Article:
College Advice: Here’s What You Can Definitely Ignore

college advice

On every corner of the internet, in every guidance office, and at every family get-together, you’ll hear endless streams of college advice regarding what school to attend, which degree to pursue, and how to graduate debt-free.

While there is nothing wrong with college advice for future students, it’s important to remember that pursuing higher education is a complex decision. Simple advice sound bites can’t take into account all of the factors impacting such a big decision.

There is no one right way to get your college education, so it’s okay if you decide to ignore advice from both well-meaning family members and the articles they keep forwarding to you.

Here are four of the most common pieces of college advice that you can comfortably ignore as you pursue your degree:

1. Major in Something Lucrative

Every year brings new college advice articles about post-graduate salaries for specific degrees. The higher the salary, the better return on investment from your education.

While it makes sense to consider the expense of a college degree carefully, it could be a recipe for disaster if you choose your college major based solely on post-graduation salary. What if you pick a major that leads to an unsatisfying career path? Life’s too short to work in a field you don’t like.

Even if you do major in a field that pays well, recessions, changes in regulations, or new technology could weaken your job prospects.

Imagine if everyone followed a life plan based on money: writers, teachers, social workers, philosophers, actors, and musicians would all disappear. You should consider job prospects when picking a major, but it shouldn’t overwhelm your decision-making process. Remember, the skills you learn in college—writing, research, and critical thinking—will help you in your post-college career.

Remember, the skills you learn in college—writing, research, and critical thinking—will help you in your post-college career.

2. Attend Community College for Two Years, Then Transfer to Your Preferred School

One common piece of advice is for students to start their education at a local community college. They can take all of their prerequisite courses for a fraction of the cost, and then transfer to a university. You’ll save money on required introductory courses, and potentially even live at home.

This advice doesn’t take into account the challenge you may face when you transition from community college to university. According to data from the National Center for Education Statistics, students who start at a community college are less likely to graduate within six years than those who start at a four-year institution.

Students starting at a community college take longer to graduate than those who go straight to a four-year university. Students who began their studies at a community college took 71 months to complete a bachelor’s degree, while those at public universities took 55 months, and students at private four-year colleges took 50 months.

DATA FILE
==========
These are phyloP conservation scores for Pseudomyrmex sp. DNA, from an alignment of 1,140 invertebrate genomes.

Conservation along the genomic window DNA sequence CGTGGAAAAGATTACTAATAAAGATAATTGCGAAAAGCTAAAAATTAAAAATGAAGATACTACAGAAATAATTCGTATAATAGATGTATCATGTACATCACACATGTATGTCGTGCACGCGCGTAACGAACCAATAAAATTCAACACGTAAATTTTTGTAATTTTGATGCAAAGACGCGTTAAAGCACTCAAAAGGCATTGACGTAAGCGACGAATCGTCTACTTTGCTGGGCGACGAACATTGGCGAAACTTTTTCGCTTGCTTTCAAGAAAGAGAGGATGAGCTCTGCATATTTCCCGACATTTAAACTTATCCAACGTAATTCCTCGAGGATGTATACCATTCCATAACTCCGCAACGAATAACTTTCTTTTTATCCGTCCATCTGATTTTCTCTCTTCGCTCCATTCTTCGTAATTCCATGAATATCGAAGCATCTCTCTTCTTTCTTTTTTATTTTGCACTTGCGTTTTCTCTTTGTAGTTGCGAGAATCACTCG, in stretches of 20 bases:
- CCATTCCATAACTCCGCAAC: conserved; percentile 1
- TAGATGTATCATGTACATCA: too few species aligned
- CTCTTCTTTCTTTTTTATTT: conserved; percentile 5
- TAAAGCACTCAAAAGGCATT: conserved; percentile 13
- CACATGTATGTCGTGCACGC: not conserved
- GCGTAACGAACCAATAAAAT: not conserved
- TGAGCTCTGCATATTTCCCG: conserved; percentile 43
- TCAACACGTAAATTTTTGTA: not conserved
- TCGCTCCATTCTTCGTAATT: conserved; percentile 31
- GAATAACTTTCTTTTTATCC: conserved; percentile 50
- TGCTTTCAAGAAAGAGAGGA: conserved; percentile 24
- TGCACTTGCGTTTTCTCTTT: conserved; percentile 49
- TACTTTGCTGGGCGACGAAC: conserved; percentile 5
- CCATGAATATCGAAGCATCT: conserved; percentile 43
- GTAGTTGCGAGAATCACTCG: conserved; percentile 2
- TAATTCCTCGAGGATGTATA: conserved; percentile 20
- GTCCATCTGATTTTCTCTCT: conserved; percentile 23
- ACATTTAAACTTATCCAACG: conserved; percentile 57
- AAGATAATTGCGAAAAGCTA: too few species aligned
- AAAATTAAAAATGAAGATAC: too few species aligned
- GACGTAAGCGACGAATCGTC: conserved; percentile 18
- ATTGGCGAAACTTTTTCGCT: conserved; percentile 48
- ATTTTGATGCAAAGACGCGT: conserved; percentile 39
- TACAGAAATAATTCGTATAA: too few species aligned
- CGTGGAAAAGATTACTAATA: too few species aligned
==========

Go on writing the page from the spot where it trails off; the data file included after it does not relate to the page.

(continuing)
That’s not to say community colleges don’t offer an excellent education, but students who are hoping to save money should recognize that starting at a community college is not always going to be the cheapest option.

3. Take a Job While You Study to Help Pay for School

Many college students are advised to work through college to help defray education costs. This allegedly gives you the incentive to do well in school so you don’t waste the hard-earned money you’ve spent on tuition, but it will also help you learn valuable time management and workplace skills.

The problem is the jobs flexible enough to accommodate a college student’s schedule aren’t usually lucrative without working long hours. Studies have shown working more than ten to fifteen hours can have a detrimental effect on your grades. According to the

According to the American Association of University Professors, retention rates are higher for students who work 10 to 15 hours a week than for students who either do not have a job or work over 15 hours a week. Research also found students were more academically successful if they worked on campus.

If you can find a way to pay for college that will allow you to focus on studying rather than trying to juggle a job and being a full-time student, then you will be more likely to graduate on time.

4. Avoid Taking on Student Debt

Stories of college students graduating with six-figure student loans and no job prospects are enough to discourage anyone from taking on student loan debt. Amercian students now owe nearly $1.3 trillion, and student debt is currently the second biggest source of personal debt after mortgages; it’s understandable some college advice suggests students should avoid student loans.

However, deciding all student debt is bad could be detrimental to your education. Paying for college without a student loan could mean delaying or prolonging your education; taking on a student loan means you’re more likely to finish college.

In addition, federal student loans come with repayment benefits like forbearance, adjusted repayment plans, and loan forgiveness. These sorts of benefits can make student loan payments much more manageable.

Not All College Advice Is Created Equal

Advice for college students can be helpful, but much of it can be misguided or not applicable to your situation. Take everything with a grain of salt and do what’s best for you and your situation.

Still not sure what to do? Take a look at this student debt advice from some of your favorite celebrities.

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